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Women Talking: Rethinking Our Discourse on Sexual Violence
Sexual violence is not happening in a bubble of few individuals who are cruel but in a worldwide context of patriarchy which must change.
“It is possible that the men in prison are not guilty of attacks, but is it possible that the men are guilty of not stopping the attacks? Are they guilty of knowing about the attacks and doing nothing?”
“We do know that the conditions have been created by men and that these attacks have been made possible because of the circumstances of the colony. And these circumstances have been created and ordained by the men.”
“It’s the elders’ quest for power that is responsible. Because they needed to have those, they’d have power over.”
“And, they have taught that lesson of power to the boys and men of the colony. And the boys have been excellent students.”
The premise of ‘Women Talking’ - survivors of sexual violence sitting down to talk about what must be done for them to survive after they were attacked - itself is an uncanny representation of how our society deals with sexual violence. In the movie (which won Best Adapted Screenplay at the 2023 Oscar Awards), after the attacks, the women go to the police and the elders of their colony. The results in the arrest of some men of whom only few can be identified by eyewitnesses because most of the survivors were drugged using animal tranquillizers and hence could not identify their attackers. As the women sit down to take stock of their options they do so alone. They are aware that soon the men who were arrested will be let go on bail and nothing will change for the women. There won’t be any justice and there won’t be anyone to protect them from further attacks. Only these women who are the direct victims of this violence are present to try to find a way for themselves. And, as the discussion goes on there is a scene which brings up this gap in accountability and the centre for where the culpability for such violence lies.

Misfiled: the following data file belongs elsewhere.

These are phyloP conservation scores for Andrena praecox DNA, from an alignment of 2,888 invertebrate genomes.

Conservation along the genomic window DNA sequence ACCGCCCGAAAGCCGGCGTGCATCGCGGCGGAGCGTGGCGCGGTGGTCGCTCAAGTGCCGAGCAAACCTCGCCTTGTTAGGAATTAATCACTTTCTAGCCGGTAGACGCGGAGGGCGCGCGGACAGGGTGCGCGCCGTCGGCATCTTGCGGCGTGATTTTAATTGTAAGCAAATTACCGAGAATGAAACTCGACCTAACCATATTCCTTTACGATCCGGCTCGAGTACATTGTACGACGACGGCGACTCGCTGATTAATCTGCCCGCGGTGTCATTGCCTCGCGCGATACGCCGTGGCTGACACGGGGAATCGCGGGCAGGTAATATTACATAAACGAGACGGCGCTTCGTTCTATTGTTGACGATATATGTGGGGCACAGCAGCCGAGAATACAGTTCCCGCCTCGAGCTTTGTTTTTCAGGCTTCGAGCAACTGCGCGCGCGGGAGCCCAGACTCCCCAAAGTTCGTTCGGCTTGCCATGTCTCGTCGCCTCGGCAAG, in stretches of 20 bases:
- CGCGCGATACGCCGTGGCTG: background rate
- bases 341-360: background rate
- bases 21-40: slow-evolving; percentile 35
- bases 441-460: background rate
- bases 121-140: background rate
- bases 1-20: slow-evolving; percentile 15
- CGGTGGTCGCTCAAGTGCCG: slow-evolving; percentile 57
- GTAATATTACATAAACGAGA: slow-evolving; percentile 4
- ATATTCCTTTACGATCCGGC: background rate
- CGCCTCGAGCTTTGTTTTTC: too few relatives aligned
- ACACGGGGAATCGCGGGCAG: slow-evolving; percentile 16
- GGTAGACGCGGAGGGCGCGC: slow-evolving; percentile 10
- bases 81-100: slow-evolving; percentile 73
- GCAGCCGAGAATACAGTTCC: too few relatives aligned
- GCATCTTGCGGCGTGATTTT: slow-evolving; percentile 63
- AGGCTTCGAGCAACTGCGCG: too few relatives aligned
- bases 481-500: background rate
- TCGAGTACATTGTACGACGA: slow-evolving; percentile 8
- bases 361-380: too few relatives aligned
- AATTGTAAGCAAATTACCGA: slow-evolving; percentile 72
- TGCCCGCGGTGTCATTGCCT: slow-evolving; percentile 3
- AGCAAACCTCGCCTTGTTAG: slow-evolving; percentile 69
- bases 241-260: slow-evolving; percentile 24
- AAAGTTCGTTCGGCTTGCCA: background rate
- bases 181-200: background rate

What is said in the dialogues mentioned at the beginning of this essay is of importance because we need to take a hard look at the conditions which allow for sexual violence to go on in our society. There are power centres of patriarchy within all the leaders of communities which allow for sexual violence to go unreported, unpunished, and continue to be rampant decade after decade. It is visible in our legal systems, social systems, and even in how sexual violence is dealt with within homes.
This dialogue also reminded me of author Shashi Deshpande’s thoughts after the rape of Jyoti Singh from her book, Listen To Me. She said that above all else, rape is an expression of contempt and hatred for all women. After the incident the remarks made by many politicians such as, ‘boys will be boys’ also spoke to Deshpande as statements smacked of hatred of women. She asks “Where do these statements come from? Where does this hatred come from? And how can we expect men, whose minds are dark pits of such ideas and thoughts about women, to be passing laws that benefit women?”